Absence of creatine peak (n = 5)

                                                                Absence of creatine peak (n = 6)

                                                                GENETIC DATA

                                                                 Non-sense mutation

                                                                2/6

                                                                0/11

                                                                 Missense mutation

                                                                1/6

                                                                2/11

                                                                 Insertion

                                                                0/6

                                                                0/11

                                                                 Deletion

                                                                0/6

                                                                6/11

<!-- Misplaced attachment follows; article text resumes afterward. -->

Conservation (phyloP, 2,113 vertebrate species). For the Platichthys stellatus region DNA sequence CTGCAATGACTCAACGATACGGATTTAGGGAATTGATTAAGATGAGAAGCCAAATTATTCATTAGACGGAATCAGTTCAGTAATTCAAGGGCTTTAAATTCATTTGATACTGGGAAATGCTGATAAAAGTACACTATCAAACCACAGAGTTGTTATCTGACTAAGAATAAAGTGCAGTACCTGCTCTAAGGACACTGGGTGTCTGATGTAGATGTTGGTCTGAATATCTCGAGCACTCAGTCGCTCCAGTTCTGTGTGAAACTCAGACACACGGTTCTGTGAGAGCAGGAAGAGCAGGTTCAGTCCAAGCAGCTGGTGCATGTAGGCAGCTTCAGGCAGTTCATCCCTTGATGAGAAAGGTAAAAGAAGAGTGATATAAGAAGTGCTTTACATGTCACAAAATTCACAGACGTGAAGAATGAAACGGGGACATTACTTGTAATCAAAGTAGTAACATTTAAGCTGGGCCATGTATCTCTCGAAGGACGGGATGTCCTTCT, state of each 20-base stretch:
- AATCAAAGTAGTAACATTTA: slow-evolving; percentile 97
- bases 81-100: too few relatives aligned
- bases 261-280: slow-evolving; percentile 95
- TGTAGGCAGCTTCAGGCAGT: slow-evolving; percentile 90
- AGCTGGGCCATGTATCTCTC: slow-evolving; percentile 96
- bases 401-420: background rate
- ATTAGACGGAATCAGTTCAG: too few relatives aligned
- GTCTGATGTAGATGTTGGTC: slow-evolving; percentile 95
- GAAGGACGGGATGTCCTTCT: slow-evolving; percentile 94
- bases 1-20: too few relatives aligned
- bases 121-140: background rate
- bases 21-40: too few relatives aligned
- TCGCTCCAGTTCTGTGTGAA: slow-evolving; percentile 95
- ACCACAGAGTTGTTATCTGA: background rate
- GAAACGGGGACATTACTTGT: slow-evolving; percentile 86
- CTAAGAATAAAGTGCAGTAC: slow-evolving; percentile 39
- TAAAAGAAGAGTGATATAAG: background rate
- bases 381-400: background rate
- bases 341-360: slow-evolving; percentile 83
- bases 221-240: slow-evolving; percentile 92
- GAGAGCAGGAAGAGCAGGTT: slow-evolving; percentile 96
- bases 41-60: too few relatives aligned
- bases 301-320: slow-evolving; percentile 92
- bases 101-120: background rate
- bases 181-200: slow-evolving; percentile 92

Duplication

                                                                2/6

                                                                0/11

                                                                 Splicing mutation

                                                                1/6

                                                                3/11

                                                                FUNCTIONNAL TESTS

                                                                GAMT Activity (lymphoblasts)

                                                                Deficiency (2/2)

                                                                /

                                                                Creatine transport assay (fibroblasts)

                                                                /

                                                                Deficit of transport (3/3)